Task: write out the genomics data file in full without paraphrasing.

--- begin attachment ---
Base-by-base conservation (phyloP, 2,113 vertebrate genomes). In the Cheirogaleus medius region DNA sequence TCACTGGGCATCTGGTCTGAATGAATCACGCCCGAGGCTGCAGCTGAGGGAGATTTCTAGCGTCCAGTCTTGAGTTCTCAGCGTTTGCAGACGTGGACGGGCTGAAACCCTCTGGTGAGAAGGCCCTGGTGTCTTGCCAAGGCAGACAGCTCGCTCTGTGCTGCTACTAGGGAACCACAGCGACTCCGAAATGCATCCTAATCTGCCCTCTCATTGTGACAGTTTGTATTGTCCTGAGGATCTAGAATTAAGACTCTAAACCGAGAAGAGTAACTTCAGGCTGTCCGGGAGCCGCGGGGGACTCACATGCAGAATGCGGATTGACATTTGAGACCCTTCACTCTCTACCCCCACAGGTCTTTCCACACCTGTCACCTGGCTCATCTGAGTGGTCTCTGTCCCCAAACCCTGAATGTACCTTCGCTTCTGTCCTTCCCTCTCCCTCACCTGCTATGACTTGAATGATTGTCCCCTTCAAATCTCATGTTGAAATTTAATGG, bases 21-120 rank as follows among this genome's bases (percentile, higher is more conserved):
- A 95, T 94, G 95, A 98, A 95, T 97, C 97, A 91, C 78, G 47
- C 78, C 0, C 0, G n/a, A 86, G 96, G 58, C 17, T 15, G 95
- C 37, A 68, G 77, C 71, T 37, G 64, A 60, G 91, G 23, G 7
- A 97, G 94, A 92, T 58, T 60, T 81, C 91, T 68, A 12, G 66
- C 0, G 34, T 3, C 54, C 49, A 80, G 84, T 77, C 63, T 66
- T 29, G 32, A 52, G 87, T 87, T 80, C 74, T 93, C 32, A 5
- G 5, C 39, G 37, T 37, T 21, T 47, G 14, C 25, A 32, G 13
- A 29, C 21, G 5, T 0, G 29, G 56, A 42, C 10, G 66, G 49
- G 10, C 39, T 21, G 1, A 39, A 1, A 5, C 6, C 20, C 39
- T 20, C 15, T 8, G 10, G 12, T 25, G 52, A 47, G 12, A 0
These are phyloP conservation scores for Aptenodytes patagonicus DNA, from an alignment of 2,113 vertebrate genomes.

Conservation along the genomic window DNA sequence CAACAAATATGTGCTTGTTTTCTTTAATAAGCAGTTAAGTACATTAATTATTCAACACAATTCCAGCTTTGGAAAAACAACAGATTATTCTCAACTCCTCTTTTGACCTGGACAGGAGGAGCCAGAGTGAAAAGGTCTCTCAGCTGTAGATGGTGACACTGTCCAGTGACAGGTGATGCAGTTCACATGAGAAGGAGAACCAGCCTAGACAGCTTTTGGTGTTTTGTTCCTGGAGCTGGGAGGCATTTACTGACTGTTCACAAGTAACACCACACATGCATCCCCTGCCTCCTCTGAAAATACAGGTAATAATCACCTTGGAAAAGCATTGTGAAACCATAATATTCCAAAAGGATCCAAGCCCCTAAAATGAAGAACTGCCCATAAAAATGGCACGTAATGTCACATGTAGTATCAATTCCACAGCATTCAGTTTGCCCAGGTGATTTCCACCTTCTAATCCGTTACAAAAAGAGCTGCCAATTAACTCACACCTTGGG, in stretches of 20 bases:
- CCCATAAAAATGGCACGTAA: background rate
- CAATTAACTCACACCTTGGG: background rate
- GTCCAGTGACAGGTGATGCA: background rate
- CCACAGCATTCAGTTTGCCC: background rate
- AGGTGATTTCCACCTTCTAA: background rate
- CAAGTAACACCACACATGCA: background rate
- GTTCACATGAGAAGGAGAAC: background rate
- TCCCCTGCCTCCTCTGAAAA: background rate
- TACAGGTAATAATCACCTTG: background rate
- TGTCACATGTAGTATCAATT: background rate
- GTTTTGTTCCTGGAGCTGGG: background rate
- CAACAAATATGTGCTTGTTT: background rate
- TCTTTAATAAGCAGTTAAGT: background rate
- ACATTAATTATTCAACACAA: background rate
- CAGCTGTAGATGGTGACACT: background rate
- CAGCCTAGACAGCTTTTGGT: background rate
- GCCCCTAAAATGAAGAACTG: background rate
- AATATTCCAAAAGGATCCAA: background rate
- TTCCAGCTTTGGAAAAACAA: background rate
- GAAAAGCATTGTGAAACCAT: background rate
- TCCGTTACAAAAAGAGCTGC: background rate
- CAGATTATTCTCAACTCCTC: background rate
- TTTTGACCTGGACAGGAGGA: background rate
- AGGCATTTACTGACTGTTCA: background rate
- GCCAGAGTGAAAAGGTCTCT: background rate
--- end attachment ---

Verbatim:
Base-by-base conservation (phyloP, 2,113 vertebrate genomes). In the Cheirogaleus medius region DNA sequence TCACTGGGCATCTGGTCTGAATGAATCACGCCCGAGGCTGCAGCTGAGGGAGATTTCTAGCGTCCAGTCTTGAGTTCTCAGCGTTTGCAGACGTGGACGGGCTGAAACCCTCTGGTGAGAAGGCCCTGGTGTCTTGCCAAGGCAGACAGCTCGCTCTGTGCTGCTACTAGGGAACCACAGCGACTCCGAAATGCATCCTAATCTGCCCTCTCATTGTGACAGTTTGTATTGTCCTGAGGATCTAGAATTAAGACTCTAAACCGAGAAGAGTAACTTCAGGCTGTCCGGGAGCCGCGGGGGACTCACATGCAGAATGCGGATTGACATTTGAGACCCTTCACTCTCTACCCCCACAGGTCTTTCCACACCTGTCACCTGGCTCATCTGAGTGGTCTCTGTCCCCAAACCCTGAATGTACCTTCGCTTCTGTCCTTCCCTCTCCCTCACCTGCTATGACTTGAATGATTGTCCCCTTCAAATCTCATGTTGAAATTTAATGG, bases 21-120 rank as follows among this genome's bases (percentile, higher is more conserved):
- A 95, T 94, G 95, A 98, A 95, T 97, C 97, A 91, C 78, G 47
- C 78, C 0, C 0, G n/a, A 86, G 96, G 58, C 17, T 15, G 95
- C 37, A 68, G 77, C 71, T 37, G 64, A 60, G 91, G 23, G 7
- A 97, G 94, A 92, T 58, T 60, T 81, C 91, T 68, A 12, G 66
- C 0, G 34, T 3, C 54, C 49, A 80, G 84, T 77, C 63, T 66
- T 29, G 32, A 52, G 87, T 87, T 80, C 74, T 93, C 32, A 5
- G 5, C 39, G 37, T 37, T 21, T 47, G 14, C 25, A 32, G 13
- A 29, C 21, G 5, T 0, G 29, G 56, A 42, C 10, G 66, G 49
- G 10, C 39, T 21, G 1, A 39, A 1, A 5, C 6, C 20, C 39
- T 20, C 15, T 8, G 10, G 12, T 25, G 52, A 47, G 12, A 0
These are phyloP conservation scores for Aptenodytes patagonicus DNA, from an alignment of 2,113 vertebrate genomes.

Conservation along the genomic window DNA sequence CAACAAATATGTGCTTGTTTTCTTTAATAAGCAGTTAAGTACATTAATTATTCAACACAATTCCAGCTTTGGAAAAACAACAGATTATTCTCAACTCCTCTTTTGACCTGGACAGGAGGAGCCAGAGTGAAAAGGTCTCTCAGCTGTAGATGGTGACACTGTCCAGTGACAGGTGATGCAGTTCACATGAGAAGGAGAACCAGCCTAGACAGCTTTTGGTGTTTTGTTCCTGGAGCTGGGAGGCATTTACTGACTGTTCACAAGTAACACCACACATGCATCCCCTGCCTCCTCTGAAAATACAGGTAATAATCACCTTGGAAAAGCATTGTGAAACCATAATATTCCAAAAGGATCCAAGCCCCTAAAATGAAGAACTGCCCATAAAAATGGCACGTAATGTCACATGTAGTATCAATTCCACAGCATTCAGTTTGCCCAGGTGATTTCCACCTTCTAATCCGTTACAAAAAGAGCTGCCAATTAACTCACACCTTGGG, in stretches of 20 bases:
- CCCATAAAAATGGCACGTAA: background rate
- CAATTAACTCACACCTTGGG: background rate
- GTCCAGTGACAGGTGATGCA: background rate
- CCACAGCATTCAGTTTGCCC: background rate
- AGGTGATTTCCACCTTCTAA: background rate
- CAAGTAACACCACACATGCA: background rate
- GTTCACATGAGAAGGAGAAC: background rate
- TCCCCTGCCTCCTCTGAAAA: background rate
- TACAGGTAATAATCACCTTG: background rate
- TGTCACATGTAGTATCAATT: background rate
- GTTTTGTTCCTGGAGCTGGG: background rate
- CAACAAATATGTGCTTGTTT: background rate
- TCTTTAATAAGCAGTTAAGT: background rate
- ACATTAATTATTCAACACAA: background rate
- CAGCTGTAGATGGTGACACT: background rate
- CAGCCTAGACAGCTTTTGGT: background rate
- GCCCCTAAAATGAAGAACTG: background rate
- AATATTCCAAAAGGATCCAA: background rate
- TTCCAGCTTTGGAAAAACAA: background rate
- GAAAAGCATTGTGAAACCAT: background rate
- TCCGTTACAAAAAGAGCTGC: background rate
- CAGATTATTCTCAACTCCTC: background rate
- TTTTGACCTGGACAGGAGGA: background rate
- AGGCATTTACTGACTGTTCA: background rate
- GCCAGAGTGAAAAGGTCTCT: background rate